1. Introduction to Composting

I’ve gathered a fair bit of information, and while it’s not rocket science, it’s too boring to read all at once, so I’ll be posting it in three instalments.

And as I’ve never composted before, I’ll be learning as I go, so bear with me.

Why Compost?

We have a lot of garden waste, as well as smaller amounts of coffee grounds, kitchen scraps, and newspapers, and it seems “wasteful” to put it out for the bin men to cart away.

Also, I’m going to need a steady supply of compost for the vegetable bed.

As compost is fairly expensive to buy (which in turn, makes your home-grown veggies expensive), I’ve decided to try my hand at making my own.

Another thing that’s expensive is the compost bin, so I’m making one of those too.

I can’t see the point in spending a fortune making (let’s face it) soil.

Albeit nutritious soil.

Some people get very complicated when composting – but if that’s what you want, stop reading, because I’ve chosen the simplest route possible.

How Composting Works

This is a straight quote from the Better Homes & Gardens Australia website:

“Oxygen-breathing bacteria break down material in the compost heap and excrete nutrients such as phosphorus, potassium and nitrogen.

As the material rots, the compost pile heats up and rots away even more.

Actinomycetes (a cross between fungi and bacteria) live in cooler parts of the heap and leave a cobweb-like growth on the compost – but don’t worry, it’s healthy.

Worms also burrow away, converting rubbish into soil.

Your compost is ready when it’s black, just moist, and crumbly.”

Sounds good (and as I warned – boring!), but despite the huge amounts of digging that I’ve done over the past year, I have yet to see a single worm!

Does Mauritius even have worms?

Anyway…

Making the Bin

If you’ve got plenty of room and a lot of waste, you can make a simple compost bin out of wooden pallets and star pickets – see here for instructions.

But I don’t have either, so I’m making this one.

Basically, you cut a large hole in the base of a plastic rubbish bin:

Base removedThen you dig a hole 10-15cm deep, and a bit wider than the bin. Place the bin upside down directly on the soil, and backfill to keep it in place.

And then you start filling it with whatever material you have on hand, water it, and put the lid on to cover the hole.

The lid lets in air, but stops critters from getting in – around here, mice, rats, and shrews. Not that I ever see them – the only reason I know is that Tipsy the cat occasionally brings a dead (and mutilated) one home.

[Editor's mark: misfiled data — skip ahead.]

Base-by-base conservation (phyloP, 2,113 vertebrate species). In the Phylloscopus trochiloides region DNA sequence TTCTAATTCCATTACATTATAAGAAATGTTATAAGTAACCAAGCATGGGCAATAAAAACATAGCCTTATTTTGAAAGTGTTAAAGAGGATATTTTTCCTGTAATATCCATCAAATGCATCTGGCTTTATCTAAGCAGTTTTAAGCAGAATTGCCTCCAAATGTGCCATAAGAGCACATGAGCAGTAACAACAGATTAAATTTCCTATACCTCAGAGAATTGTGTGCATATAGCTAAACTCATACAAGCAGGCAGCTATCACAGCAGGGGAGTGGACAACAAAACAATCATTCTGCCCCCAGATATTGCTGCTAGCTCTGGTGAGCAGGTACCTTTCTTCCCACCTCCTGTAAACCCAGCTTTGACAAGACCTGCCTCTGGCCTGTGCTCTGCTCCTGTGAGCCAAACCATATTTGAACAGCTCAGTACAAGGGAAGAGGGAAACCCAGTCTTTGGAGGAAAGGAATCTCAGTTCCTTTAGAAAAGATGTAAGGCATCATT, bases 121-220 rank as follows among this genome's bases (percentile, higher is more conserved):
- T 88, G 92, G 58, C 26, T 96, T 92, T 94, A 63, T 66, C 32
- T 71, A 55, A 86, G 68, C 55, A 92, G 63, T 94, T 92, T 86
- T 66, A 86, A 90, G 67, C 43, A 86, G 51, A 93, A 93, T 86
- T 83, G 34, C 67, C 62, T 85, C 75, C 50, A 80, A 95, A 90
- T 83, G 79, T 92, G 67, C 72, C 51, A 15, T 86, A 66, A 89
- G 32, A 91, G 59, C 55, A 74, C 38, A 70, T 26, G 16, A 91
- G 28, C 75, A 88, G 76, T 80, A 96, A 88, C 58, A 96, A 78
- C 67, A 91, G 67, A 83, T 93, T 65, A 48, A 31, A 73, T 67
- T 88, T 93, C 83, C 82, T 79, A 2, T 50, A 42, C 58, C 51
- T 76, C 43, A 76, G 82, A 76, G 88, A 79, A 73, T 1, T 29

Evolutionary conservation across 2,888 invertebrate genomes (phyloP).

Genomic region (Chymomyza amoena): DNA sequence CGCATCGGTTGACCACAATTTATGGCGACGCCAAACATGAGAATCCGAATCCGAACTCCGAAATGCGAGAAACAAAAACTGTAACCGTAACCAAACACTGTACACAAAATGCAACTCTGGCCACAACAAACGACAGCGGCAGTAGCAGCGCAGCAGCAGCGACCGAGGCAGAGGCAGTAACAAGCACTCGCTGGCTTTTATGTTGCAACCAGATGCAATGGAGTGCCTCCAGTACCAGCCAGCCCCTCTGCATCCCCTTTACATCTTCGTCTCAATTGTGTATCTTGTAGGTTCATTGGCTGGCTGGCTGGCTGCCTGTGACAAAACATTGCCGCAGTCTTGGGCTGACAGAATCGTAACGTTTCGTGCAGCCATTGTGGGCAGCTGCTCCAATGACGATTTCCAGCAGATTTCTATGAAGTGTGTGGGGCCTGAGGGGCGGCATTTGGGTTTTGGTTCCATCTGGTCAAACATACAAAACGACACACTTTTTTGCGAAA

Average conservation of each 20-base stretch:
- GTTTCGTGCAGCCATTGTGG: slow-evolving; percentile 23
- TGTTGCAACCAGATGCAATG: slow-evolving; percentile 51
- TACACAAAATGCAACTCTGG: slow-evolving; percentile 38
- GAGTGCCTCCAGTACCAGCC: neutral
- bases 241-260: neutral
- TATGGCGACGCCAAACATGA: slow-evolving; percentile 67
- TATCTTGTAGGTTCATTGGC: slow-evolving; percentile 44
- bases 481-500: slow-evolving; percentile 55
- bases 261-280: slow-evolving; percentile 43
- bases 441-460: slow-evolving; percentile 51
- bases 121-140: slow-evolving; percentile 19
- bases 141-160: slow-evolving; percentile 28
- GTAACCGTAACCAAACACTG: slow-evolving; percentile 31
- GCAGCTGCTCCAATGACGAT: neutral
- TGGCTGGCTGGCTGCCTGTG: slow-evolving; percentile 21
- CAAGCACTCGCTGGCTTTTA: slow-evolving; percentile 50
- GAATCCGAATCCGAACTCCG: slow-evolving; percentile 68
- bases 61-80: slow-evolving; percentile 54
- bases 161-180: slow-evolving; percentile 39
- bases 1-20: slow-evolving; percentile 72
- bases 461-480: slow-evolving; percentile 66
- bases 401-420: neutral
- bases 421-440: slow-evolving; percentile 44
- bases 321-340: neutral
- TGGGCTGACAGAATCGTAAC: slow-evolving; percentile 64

Yuk!

Alf – get rid of it please – she’s hidden it behind the couch!

I did see a tang, or tenrec (a type of hedgehog originally from Madagascar) once. They’re cute but very shy – I tried to take a photo, but it kept running away and hiding it’s head in piles of leaves.

Apparently it’s not just cute, but also delicious if you like that sort of thing.

Think we’ll just stick to steak – we’re definitely not throwing a tang on the BBQ!

Anyway, the bin’s a bit of an eyesore, so if the composting works, I’ll think up a way of disguising it.

I’ve decided that it won’t have a permanent spot in the garden – as the waste rots down, I presume the ground underneath benefits.

So I’ll move it around each time I empty it out and thereby spread the goodness around.

If, that is, I can actually turn waste into garden gold!

Ready to roll

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5 thoughts on “1. Introduction to Composting

    • I don’t know, Samuel, but try asking on the Mauritian forum on expat.com I think I read something on there a while ago about it.
      If you do find out, would you please post another comment to help anyone else who’s looking.
      Good luck!

  1. Hi! I have just found your blog and will sure come back to it as I am also trying to set up a garden. I am also putting up a compost bin and am currently looking for… worms! Have you more information on those since your last post? Thanks a lot in advance!

    • Sorry for the tardy reply, Eleonore – I haven’t been checking my blog.

      I’m afraid I can’t help you regarding worms – even after improving the soil in my garden, and starting the compost bin, I haven’t seen any. Nor have I seen any for sale anywhere.

      Despite this, the compost does break down.

      You could try checking with your local council office – periodically, they sell subsidized compost bins to the public, and hold composting courses, so someone there may know.

      Once again, sorry for ignoring you!
      Veronique

  2. think I’ll try to follow this up – when I get time. At the moment I just throw everything around the base of the mango tree.

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